Sunday, July 15, 2012

Small Dog, Big Fight

Aw, an essay I had written as a 22-year-old applicant for the Mercedier Cunningham scholarship at the Oklahoma State University, Stillwater. I had not won, but I can admire the little chipper's spirit!

Statement of Need

“Small opportunities are often the beginnings of great enterprises.”

300 something years before Christ, in the part of the world that once used to be the magnificent Greek Empire, one self-conscious under-confident youth struggled with a weak voice and poor delivery. But later in his lifetime, he metamorphosed into an awe-inspiring fiery political orator. Today, Demosthenes is remembered as a great, no, the greatest of Greek orators. And over 2000 years later, hundreds of lifetimes past, the Mortar Board of the Oklahoma State University, Stillwater, felt compelled to quote him in the 2004-2005 edition of the Mortar Board calendar.

Let’s extend our stay in the present day for a little while longer. In 1981, I was born an Indian citizen in the Middle East, and my parents financed my education (and my life really) ever since then. Of course, every cost associated with me increased many, many fold when I came to OSU in 1999 to start working on my undergraduate degree, what with tuition for international students being almost three times as much as their in-state counterparts, all the while converting a fistful of foreign currency into a lot less dollars. I worked as many hours of part-time jobs as my status as an international student would allow me, but at the end of the day, that only helped provide pocket money. All the same, I tried to look at it all through an entirely different perspective. I chose optimism and struggled to view hardships as opportunities, small yet path-forming.

Today, I am enrolled in the Management Information Systems Master’s program, and for as long as I have been working hard at it, I have been trying to support myself in some measure with a financially more satisfying status as a graduate/research assistant. I’m not financially independent yet, but I’ve been seizing whatever opportunities have been tapping at the door of my life. Carpe Diem has become the tune my soul’s been dancing to. It’s not a new dance; I had been taking baby steps during my undergraduate years (albeit unknown to me at that time), clumsily tripping over myself and often feeling graceless and frustrated at my ineptness. Teeth-gritting perseverance, however, made the tune louder and faster; the dance trickier and nearly acrobatic. Today it is a much-cherished intuition.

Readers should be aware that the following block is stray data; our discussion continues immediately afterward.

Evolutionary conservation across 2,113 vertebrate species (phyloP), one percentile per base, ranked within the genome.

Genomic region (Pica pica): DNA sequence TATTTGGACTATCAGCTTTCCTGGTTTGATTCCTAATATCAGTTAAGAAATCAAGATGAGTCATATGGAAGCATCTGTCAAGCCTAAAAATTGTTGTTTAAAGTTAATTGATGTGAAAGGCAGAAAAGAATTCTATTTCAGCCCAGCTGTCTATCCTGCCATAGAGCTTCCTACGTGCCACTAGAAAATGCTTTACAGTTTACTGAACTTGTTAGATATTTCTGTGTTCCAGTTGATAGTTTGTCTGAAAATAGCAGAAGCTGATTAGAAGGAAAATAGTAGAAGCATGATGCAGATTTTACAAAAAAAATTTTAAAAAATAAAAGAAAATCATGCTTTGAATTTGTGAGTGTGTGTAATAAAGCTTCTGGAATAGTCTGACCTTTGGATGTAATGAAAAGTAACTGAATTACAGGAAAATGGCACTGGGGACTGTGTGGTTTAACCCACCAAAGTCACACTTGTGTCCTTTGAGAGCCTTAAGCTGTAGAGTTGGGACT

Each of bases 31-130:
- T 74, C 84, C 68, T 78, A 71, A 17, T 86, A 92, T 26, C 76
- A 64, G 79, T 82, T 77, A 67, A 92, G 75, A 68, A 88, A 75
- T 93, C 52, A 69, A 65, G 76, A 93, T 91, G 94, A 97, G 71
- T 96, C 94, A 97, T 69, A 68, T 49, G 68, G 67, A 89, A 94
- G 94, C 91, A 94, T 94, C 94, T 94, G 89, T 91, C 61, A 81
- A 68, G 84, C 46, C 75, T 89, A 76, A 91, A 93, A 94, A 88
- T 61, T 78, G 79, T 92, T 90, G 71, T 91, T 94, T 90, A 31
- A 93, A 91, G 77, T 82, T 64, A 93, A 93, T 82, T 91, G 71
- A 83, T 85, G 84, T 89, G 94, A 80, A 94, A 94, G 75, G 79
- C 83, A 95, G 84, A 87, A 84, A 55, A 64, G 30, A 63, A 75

The opportunities have been getting bigger swiftly, and I’m almost afraid to break for a breather and inadvertently (shudder!) slow down. I do not know what great enterprises these opportunities herald, but today I feel the need to quote a countryman of Demosthenes’, Pindar the great poet. He once declared, ‘learn what you are and be such’. A merry dance my Greek friends lead me at from across the millennia. The real world awaits me at the end of my life as a student, and in mirthful anticipation of what wondrous new melodies lie in the vast unknown, I can hardly dance any faster.

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